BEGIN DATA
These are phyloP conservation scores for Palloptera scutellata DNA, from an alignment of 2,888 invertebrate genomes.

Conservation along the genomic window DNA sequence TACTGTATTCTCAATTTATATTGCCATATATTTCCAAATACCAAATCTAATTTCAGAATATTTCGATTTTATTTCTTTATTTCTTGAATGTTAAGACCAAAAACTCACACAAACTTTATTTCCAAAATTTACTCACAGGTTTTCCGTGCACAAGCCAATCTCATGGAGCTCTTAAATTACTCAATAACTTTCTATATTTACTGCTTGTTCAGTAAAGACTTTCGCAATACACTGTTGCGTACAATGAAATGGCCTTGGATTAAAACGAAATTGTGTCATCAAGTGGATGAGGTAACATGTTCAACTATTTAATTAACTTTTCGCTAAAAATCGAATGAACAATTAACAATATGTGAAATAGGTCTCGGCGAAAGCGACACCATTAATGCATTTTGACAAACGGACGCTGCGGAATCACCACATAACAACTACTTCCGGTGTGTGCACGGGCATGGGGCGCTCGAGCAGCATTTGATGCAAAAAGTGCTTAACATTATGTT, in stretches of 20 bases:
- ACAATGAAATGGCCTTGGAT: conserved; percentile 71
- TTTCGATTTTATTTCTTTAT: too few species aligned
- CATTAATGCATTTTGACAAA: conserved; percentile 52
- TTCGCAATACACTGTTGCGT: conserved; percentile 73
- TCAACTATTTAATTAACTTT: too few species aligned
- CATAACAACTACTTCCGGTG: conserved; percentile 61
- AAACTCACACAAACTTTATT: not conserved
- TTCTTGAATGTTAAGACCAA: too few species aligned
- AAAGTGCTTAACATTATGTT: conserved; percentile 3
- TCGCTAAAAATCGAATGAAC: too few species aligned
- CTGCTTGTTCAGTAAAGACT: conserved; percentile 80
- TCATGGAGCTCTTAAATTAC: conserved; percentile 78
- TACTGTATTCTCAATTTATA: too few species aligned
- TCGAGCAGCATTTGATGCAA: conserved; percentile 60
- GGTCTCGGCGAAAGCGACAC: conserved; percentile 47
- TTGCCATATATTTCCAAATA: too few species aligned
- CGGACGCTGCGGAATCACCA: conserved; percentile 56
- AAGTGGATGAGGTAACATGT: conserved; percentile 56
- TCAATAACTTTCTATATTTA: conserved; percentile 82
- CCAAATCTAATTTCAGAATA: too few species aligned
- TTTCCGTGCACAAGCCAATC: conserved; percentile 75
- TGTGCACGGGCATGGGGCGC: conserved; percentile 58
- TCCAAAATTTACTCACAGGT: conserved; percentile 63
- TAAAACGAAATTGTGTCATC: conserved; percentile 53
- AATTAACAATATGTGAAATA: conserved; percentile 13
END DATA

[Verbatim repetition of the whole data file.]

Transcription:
These are phyloP conservation scores for Palloptera scutellata DNA, from an alignment of 2,888 invertebrate genomes.

Conservation along the genomic window DNA sequence TACTGTATTCTCAATTTATATTGCCATATATTTCCAAATACCAAATCTAATTTCAGAATATTTCGATTTTATTTCTTTATTTCTTGAATGTTAAGACCAAAAACTCACACAAACTTTATTTCCAAAATTTACTCACAGGTTTTCCGTGCACAAGCCAATCTCATGGAGCTCTTAAATTACTCAATAACTTTCTATATTTACTGCTTGTTCAGTAAAGACTTTCGCAATACACTGTTGCGTACAATGAAATGGCCTTGGATTAAAACGAAATTGTGTCATCAAGTGGATGAGGTAACATGTTCAACTATTTAATTAACTTTTCGCTAAAAATCGAATGAACAATTAACAATATGTGAAATAGGTCTCGGCGAAAGCGACACCATTAATGCATTTTGACAAACGGACGCTGCGGAATCACCACATAACAACTACTTCCGGTGTGTGCACGGGCATGGGGCGCTCGAGCAGCATTTGATGCAAAAAGTGCTTAACATTATGTT, in stretches of 20 bases:
- ACAATGAAATGGCCTTGGAT: conserved; percentile 71
- TTTCGATTTTATTTCTTTAT: too few species aligned
- CATTAATGCATTTTGACAAA: conserved; percentile 52
- TTCGCAATACACTGTTGCGT: conserved; percentile 73
- TCAACTATTTAATTAACTTT: too few species aligned
- CATAACAACTACTTCCGGTG: conserved; percentile 61
- AAACTCACACAAACTTTATT: not conserved
- TTCTTGAATGTTAAGACCAA: too few species aligned
- AAAGTGCTTAACATTATGTT: conserved; percentile 3
- TCGCTAAAAATCGAATGAAC: too few species aligned
- CTGCTTGTTCAGTAAAGACT: conserved; percentile 80
- TCATGGAGCTCTTAAATTAC: conserved; percentile 78
- TACTGTATTCTCAATTTATA: too few species aligned
- TCGAGCAGCATTTGATGCAA: conserved; percentile 60
- GGTCTCGGCGAAAGCGACAC: conserved; percentile 47
- TTGCCATATATTTCCAAATA: too few species aligned
- CGGACGCTGCGGAATCACCA: conserved; percentile 56
- AAGTGGATGAGGTAACATGT: conserved; percentile 56
- TCAATAACTTTCTATATTTA: conserved; percentile 82
- CCAAATCTAATTTCAGAATA: too few species aligned
- TTTCCGTGCACAAGCCAATC: conserved; percentile 75
- TGTGCACGGGCATGGGGCGC: conserved; percentile 58
- TCCAAAATTTACTCACAGGT: conserved; percentile 63
- TAAAACGAAATTGTGTCATC: conserved; percentile 53
- AATTAACAATATGTGAAATA: conserved; percentile 13